both looking beautiful in "The Shopworn Angel"
Thanks to a fine person at YouTube, here's an excerpt from "Follow Thru." Nancy and Buddy sing "We'd Make a Peach of a Pair" (and they do, too, don't they?). The secondary lovers are Zelma O'Neal and the Tin Man himself, Jack Haley (and they're pretty cute, too).

I'm a sucker for those pre-code 2-strip Technicolor musicals where the singers and dancers weren't always of the best quality (but were of the highest spirits) and the blue skies always seemed more green than blue! And yes, that's the strains of "Button Up Your Overcoat" that you hear after Nancy and Buddy sing their song. This film was based upon a Broadway musical of the same name in which that song was introduced (and was also one of Eleanor Powell's first big breaks - see how the intrigue just keeps growing?).

I have more work to do on Nancy Carroll, but now I might have to a little more research on Buddy Rogers. He sure looks handsome in that clip. I always dismissed him as just Mary Pickford's boy-toy husband after divorcing Douglas Fairbanks, but now a certain something has grabbed my attention.... And, Zelma O'Neal looks interesting, too.......

Sigh..... see why I never get anything done?


Pre-Code Vixen said...

Yes, I adore Nancy Carroll too, she's one the reasons that Paramount needs to release more of their pre-codes. You're not alone when it comes to being a sucker for 2 strip technicolor, I'm part of that club too.

FlickChick said...

Thanks, Nicole. I just broke down and ordered a DVD of "Follow Thru." I hope it's a decent quality, as you just never know with these things.

Rachel said...

Hot Saturday sounds intriguing. And yes, she is so cute.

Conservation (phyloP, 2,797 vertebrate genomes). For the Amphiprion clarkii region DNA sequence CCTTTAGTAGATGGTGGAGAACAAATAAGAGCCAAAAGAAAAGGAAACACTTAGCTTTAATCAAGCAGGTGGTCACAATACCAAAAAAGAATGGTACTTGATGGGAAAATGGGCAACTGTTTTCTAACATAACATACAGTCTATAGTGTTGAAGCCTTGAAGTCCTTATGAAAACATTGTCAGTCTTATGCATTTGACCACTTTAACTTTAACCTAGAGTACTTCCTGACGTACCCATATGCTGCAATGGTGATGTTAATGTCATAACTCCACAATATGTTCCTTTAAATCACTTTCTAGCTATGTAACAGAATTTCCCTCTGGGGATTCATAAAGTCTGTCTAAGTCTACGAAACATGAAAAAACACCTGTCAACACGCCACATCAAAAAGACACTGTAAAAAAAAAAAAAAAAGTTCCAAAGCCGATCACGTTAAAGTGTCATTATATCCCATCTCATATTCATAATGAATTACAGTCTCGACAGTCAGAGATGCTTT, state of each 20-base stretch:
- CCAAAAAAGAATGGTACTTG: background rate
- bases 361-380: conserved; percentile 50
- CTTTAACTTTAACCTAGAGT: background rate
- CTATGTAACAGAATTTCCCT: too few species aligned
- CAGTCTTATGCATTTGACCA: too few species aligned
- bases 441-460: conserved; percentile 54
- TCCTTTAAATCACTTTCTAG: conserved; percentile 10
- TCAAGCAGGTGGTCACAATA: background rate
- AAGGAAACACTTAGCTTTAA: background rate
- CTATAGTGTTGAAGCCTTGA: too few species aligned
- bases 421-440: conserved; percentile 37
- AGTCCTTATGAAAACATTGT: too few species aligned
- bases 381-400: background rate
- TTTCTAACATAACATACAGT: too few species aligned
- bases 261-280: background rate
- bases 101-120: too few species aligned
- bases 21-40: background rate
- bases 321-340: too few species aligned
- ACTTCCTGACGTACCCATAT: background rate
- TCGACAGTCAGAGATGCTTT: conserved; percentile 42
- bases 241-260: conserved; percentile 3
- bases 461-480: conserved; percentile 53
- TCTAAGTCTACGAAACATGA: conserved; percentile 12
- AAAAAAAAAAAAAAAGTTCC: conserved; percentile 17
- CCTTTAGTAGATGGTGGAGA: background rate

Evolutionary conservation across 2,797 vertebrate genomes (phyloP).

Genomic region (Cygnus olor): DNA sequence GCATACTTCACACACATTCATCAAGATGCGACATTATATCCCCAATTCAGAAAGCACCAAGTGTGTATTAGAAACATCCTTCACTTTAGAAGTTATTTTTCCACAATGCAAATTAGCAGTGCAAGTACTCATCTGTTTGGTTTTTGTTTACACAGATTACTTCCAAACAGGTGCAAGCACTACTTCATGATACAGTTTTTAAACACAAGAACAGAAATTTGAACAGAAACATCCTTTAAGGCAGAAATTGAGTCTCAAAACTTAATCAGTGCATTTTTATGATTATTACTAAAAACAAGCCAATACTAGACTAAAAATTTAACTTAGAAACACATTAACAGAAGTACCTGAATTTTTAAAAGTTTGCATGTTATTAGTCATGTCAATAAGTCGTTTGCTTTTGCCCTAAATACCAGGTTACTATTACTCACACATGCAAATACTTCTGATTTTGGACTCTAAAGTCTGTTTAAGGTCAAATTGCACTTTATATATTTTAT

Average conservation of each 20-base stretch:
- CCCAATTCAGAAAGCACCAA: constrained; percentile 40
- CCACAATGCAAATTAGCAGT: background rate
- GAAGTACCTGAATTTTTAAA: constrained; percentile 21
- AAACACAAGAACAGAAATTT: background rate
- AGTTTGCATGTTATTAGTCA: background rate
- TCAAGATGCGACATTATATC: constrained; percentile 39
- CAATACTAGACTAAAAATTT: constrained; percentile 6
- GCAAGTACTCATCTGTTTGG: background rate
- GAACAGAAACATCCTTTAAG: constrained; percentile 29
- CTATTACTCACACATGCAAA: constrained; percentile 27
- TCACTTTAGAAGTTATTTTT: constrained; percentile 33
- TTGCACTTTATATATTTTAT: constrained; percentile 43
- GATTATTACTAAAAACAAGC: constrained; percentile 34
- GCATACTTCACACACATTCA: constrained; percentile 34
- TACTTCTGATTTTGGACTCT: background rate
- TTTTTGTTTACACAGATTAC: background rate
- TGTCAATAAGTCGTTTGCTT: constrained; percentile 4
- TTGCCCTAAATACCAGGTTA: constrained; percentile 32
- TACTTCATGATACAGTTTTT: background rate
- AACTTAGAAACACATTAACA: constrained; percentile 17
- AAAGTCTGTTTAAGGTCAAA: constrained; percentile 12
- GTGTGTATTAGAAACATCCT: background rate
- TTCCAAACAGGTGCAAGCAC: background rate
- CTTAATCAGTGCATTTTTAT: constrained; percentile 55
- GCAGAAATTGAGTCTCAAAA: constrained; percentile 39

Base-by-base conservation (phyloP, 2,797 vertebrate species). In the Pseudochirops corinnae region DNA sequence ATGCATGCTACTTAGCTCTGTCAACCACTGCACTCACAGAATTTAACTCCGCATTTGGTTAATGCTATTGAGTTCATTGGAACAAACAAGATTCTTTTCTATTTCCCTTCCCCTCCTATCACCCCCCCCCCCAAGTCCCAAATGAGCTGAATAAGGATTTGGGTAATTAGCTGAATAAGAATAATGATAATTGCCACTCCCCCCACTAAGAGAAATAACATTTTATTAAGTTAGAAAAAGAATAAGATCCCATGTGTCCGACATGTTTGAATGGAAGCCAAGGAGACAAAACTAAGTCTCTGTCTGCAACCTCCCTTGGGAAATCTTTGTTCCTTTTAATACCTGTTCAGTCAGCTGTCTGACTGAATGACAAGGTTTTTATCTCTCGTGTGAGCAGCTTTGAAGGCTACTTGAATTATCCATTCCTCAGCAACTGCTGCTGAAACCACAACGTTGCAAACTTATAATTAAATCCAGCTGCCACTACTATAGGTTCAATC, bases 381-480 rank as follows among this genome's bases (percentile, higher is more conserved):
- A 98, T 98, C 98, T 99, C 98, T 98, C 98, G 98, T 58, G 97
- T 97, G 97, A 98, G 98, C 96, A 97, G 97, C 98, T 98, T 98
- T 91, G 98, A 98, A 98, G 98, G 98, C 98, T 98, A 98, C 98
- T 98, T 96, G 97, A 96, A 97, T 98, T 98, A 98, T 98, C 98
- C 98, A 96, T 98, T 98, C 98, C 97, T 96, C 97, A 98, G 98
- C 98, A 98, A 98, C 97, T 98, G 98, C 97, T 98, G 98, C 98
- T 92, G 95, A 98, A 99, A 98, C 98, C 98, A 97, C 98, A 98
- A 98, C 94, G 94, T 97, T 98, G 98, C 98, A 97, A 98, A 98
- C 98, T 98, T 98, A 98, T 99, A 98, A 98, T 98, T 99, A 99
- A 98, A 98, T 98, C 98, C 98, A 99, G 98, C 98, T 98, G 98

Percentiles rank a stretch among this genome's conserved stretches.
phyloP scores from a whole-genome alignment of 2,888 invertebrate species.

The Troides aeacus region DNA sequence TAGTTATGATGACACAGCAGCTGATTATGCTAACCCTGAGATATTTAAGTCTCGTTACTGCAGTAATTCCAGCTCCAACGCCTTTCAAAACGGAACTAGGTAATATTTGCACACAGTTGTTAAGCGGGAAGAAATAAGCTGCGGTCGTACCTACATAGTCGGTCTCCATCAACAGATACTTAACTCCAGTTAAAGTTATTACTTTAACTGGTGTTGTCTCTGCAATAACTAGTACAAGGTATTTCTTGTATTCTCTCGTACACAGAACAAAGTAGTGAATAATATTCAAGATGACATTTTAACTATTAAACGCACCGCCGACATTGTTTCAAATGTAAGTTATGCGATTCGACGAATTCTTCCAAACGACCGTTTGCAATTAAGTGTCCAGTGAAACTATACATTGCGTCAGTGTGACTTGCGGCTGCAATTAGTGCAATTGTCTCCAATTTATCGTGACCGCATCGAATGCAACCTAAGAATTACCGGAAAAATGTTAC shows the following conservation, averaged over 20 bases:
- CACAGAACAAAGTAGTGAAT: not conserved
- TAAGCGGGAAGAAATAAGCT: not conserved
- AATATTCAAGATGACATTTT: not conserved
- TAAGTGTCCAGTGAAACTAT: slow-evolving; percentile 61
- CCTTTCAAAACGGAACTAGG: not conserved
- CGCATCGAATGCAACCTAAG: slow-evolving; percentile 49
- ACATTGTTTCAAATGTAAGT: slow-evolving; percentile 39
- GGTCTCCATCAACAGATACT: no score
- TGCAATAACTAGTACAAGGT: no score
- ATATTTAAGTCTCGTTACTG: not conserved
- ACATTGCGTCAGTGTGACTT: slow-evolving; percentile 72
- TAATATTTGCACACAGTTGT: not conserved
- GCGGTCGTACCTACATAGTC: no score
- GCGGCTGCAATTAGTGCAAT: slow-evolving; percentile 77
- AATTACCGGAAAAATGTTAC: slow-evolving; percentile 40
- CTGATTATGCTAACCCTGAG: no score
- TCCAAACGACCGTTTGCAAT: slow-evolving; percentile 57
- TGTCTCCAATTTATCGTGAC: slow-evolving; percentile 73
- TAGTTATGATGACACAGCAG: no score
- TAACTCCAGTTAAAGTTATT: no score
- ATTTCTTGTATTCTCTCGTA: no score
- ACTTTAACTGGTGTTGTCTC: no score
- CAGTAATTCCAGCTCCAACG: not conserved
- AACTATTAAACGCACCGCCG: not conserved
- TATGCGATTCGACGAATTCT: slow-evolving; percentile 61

FlickChick said...

Hot Saturday was fun - and is shown sometimes on TCM. She and Cary Grant are very good together.

Page said...

I love Nancy Carroll and those cheekbones. She was an adorable little pixie!
I love your postcards etc. Beautifully done.

I've been working on a post on her with my memorabilia but I've been trying to read more about her life first.
I'm glad you remembered her too. Like Sue Carol and Esther Ralston she's often forgotten. : )

Page said...

forgot to mention that I adore Buddy Rogers and I fell in love with him after seeing Wings for the first time.

When we visited the Smithsonian a few years ago I remember seeing a rather impressive exhibit of jewels that he had bought for his wife Mary Pickford. The man had great taste.

FlickChick said...

Thank you, Page. Esther Ralston is also a star I must know more about, so I hope to address her soon. By the way, I have been enjoying your blog and meaning to follow and add to my blog list. Both are now done!

Page said...

Thanks FC,
I did a post on Esther awhile back which includes my memorabilia you can read here when you get time.

Enjoying your blog as well.

Diane said...

I didn't know anything about Nancy and I was so interested to know all the information you wrote on your post. You always inform. You are the best!

FlickChick said...

Glad you could say "hello" to Nancy Carroll!